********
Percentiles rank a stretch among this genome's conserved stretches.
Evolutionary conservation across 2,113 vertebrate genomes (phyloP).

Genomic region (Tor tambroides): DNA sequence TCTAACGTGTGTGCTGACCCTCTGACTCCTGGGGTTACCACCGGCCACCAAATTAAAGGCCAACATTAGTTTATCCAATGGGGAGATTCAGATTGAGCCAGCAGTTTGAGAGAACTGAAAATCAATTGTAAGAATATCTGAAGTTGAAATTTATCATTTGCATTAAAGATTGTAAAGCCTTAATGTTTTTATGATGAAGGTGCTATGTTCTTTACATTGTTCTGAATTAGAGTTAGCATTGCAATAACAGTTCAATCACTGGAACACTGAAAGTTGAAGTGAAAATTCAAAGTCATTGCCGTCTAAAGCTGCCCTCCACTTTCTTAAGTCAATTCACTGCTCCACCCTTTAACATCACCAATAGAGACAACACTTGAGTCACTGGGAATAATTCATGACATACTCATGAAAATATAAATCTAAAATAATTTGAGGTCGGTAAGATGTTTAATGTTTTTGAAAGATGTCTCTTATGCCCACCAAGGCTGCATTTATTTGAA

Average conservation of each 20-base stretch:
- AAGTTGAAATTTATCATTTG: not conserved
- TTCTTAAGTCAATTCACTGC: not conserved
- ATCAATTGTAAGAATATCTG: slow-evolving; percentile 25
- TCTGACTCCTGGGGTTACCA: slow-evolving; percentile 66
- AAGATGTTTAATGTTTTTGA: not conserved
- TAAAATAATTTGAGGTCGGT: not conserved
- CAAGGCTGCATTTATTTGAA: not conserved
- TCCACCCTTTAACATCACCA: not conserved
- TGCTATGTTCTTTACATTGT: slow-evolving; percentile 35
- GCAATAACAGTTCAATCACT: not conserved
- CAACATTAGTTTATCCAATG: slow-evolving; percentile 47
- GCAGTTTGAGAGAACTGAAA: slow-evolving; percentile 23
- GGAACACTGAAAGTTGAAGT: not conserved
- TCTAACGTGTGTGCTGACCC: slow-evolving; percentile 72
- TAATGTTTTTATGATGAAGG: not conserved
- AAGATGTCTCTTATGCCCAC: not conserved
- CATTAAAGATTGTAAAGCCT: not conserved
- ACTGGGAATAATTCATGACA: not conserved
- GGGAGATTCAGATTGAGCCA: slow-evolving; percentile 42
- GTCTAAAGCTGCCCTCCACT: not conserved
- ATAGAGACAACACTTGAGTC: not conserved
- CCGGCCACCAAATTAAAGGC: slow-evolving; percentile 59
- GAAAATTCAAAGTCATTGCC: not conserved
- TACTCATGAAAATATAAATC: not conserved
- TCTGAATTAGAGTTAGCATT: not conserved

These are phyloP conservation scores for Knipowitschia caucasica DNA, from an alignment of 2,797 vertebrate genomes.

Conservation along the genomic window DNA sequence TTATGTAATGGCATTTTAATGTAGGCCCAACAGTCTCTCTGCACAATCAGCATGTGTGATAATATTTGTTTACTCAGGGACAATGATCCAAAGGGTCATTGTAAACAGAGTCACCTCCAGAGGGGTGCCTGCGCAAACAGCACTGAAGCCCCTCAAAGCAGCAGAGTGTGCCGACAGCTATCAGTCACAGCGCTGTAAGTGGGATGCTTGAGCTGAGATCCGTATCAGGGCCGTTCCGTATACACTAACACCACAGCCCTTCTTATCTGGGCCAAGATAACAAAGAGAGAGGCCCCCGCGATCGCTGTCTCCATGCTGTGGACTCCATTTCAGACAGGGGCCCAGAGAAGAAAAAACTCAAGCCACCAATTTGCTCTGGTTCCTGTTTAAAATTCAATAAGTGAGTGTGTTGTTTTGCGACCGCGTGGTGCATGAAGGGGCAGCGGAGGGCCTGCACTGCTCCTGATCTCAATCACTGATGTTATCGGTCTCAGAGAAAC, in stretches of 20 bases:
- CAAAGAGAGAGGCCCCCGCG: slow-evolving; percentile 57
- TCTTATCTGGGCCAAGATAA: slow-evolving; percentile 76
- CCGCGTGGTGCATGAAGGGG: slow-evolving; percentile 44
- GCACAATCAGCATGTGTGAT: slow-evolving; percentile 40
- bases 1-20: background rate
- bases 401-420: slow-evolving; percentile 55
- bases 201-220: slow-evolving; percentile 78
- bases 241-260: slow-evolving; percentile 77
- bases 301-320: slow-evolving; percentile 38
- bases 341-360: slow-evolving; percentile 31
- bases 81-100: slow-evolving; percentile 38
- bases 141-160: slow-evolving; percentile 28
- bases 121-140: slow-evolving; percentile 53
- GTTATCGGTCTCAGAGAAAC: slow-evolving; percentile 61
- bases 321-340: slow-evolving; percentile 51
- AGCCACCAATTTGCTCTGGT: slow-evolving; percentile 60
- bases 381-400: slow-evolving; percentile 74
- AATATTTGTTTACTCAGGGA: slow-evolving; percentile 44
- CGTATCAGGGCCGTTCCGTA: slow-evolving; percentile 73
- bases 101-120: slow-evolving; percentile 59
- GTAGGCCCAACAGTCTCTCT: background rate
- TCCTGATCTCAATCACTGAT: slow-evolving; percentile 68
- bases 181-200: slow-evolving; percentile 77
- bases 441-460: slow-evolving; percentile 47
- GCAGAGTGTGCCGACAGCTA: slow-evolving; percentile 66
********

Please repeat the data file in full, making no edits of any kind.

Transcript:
Percentiles rank a stretch among this genome's conserved stretches.
Evolutionary conservation across 2,113 vertebrate genomes (phyloP).

Genomic region (Tor tambroides): DNA sequence TCTAACGTGTGTGCTGACCCTCTGACTCCTGGGGTTACCACCGGCCACCAAATTAAAGGCCAACATTAGTTTATCCAATGGGGAGATTCAGATTGAGCCAGCAGTTTGAGAGAACTGAAAATCAATTGTAAGAATATCTGAAGTTGAAATTTATCATTTGCATTAAAGATTGTAAAGCCTTAATGTTTTTATGATGAAGGTGCTATGTTCTTTACATTGTTCTGAATTAGAGTTAGCATTGCAATAACAGTTCAATCACTGGAACACTGAAAGTTGAAGTGAAAATTCAAAGTCATTGCCGTCTAAAGCTGCCCTCCACTTTCTTAAGTCAATTCACTGCTCCACCCTTTAACATCACCAATAGAGACAACACTTGAGTCACTGGGAATAATTCATGACATACTCATGAAAATATAAATCTAAAATAATTTGAGGTCGGTAAGATGTTTAATGTTTTTGAAAGATGTCTCTTATGCCCACCAAGGCTGCATTTATTTGAA

Average conservation of each 20-base stretch:
- AAGTTGAAATTTATCATTTG: not conserved
- TTCTTAAGTCAATTCACTGC: not conserved
- ATCAATTGTAAGAATATCTG: slow-evolving; percentile 25
- TCTGACTCCTGGGGTTACCA: slow-evolving; percentile 66
- AAGATGTTTAATGTTTTTGA: not conserved
- TAAAATAATTTGAGGTCGGT: not conserved
- CAAGGCTGCATTTATTTGAA: not conserved
- TCCACCCTTTAACATCACCA: not conserved
- TGCTATGTTCTTTACATTGT: slow-evolving; percentile 35
- GCAATAACAGTTCAATCACT: not conserved
- CAACATTAGTTTATCCAATG: slow-evolving; percentile 47
- GCAGTTTGAGAGAACTGAAA: slow-evolving; percentile 23
- GGAACACTGAAAGTTGAAGT: not conserved
- TCTAACGTGTGTGCTGACCC: slow-evolving; percentile 72
- TAATGTTTTTATGATGAAGG: not conserved
- AAGATGTCTCTTATGCCCAC: not conserved
- CATTAAAGATTGTAAAGCCT: not conserved
- ACTGGGAATAATTCATGACA: not conserved
- GGGAGATTCAGATTGAGCCA: slow-evolving; percentile 42
- GTCTAAAGCTGCCCTCCACT: not conserved
- ATAGAGACAACACTTGAGTC: not conserved
- CCGGCCACCAAATTAAAGGC: slow-evolving; percentile 59
- GAAAATTCAAAGTCATTGCC: not conserved
- TACTCATGAAAATATAAATC: not conserved
- TCTGAATTAGAGTTAGCATT: not conserved

These are phyloP conservation scores for Knipowitschia caucasica DNA, from an alignment of 2,797 vertebrate genomes.

Conservation along the genomic window DNA sequence TTATGTAATGGCATTTTAATGTAGGCCCAACAGTCTCTCTGCACAATCAGCATGTGTGATAATATTTGTTTACTCAGGGACAATGATCCAAAGGGTCATTGTAAACAGAGTCACCTCCAGAGGGGTGCCTGCGCAAACAGCACTGAAGCCCCTCAAAGCAGCAGAGTGTGCCGACAGCTATCAGTCACAGCGCTGTAAGTGGGATGCTTGAGCTGAGATCCGTATCAGGGCCGTTCCGTATACACTAACACCACAGCCCTTCTTATCTGGGCCAAGATAACAAAGAGAGAGGCCCCCGCGATCGCTGTCTCCATGCTGTGGACTCCATTTCAGACAGGGGCCCAGAGAAGAAAAAACTCAAGCCACCAATTTGCTCTGGTTCCTGTTTAAAATTCAATAAGTGAGTGTGTTGTTTTGCGACCGCGTGGTGCATGAAGGGGCAGCGGAGGGCCTGCACTGCTCCTGATCTCAATCACTGATGTTATCGGTCTCAGAGAAAC, in stretches of 20 bases:
- CAAAGAGAGAGGCCCCCGCG: slow-evolving; percentile 57
- TCTTATCTGGGCCAAGATAA: slow-evolving; percentile 76
- CCGCGTGGTGCATGAAGGGG: slow-evolving; percentile 44
- GCACAATCAGCATGTGTGAT: slow-evolving; percentile 40
- bases 1-20: background rate
- bases 401-420: slow-evolving; percentile 55
- bases 201-220: slow-evolving; percentile 78
- bases 241-260: slow-evolving; percentile 77
- bases 301-320: slow-evolving; percentile 38
- bases 341-360: slow-evolving; percentile 31
- bases 81-100: slow-evolving; percentile 38
- bases 141-160: slow-evolving; percentile 28
- bases 121-140: slow-evolving; percentile 53
- GTTATCGGTCTCAGAGAAAC: slow-evolving; percentile 61
- bases 321-340: slow-evolving; percentile 51
- AGCCACCAATTTGCTCTGGT: slow-evolving; percentile 60
- bases 381-400: slow-evolving; percentile 74
- AATATTTGTTTACTCAGGGA: slow-evolving; percentile 44
- CGTATCAGGGCCGTTCCGTA: slow-evolving; percentile 73
- bases 101-120: slow-evolving; percentile 59
- GTAGGCCCAACAGTCTCTCT: background rate
- TCCTGATCTCAATCACTGAT: slow-evolving; percentile 68
- bases 181-200: slow-evolving; percentile 77
- bases 441-460: slow-evolving; percentile 47
- GCAGAGTGTGCCGACAGCTA: slow-evolving; percentile 66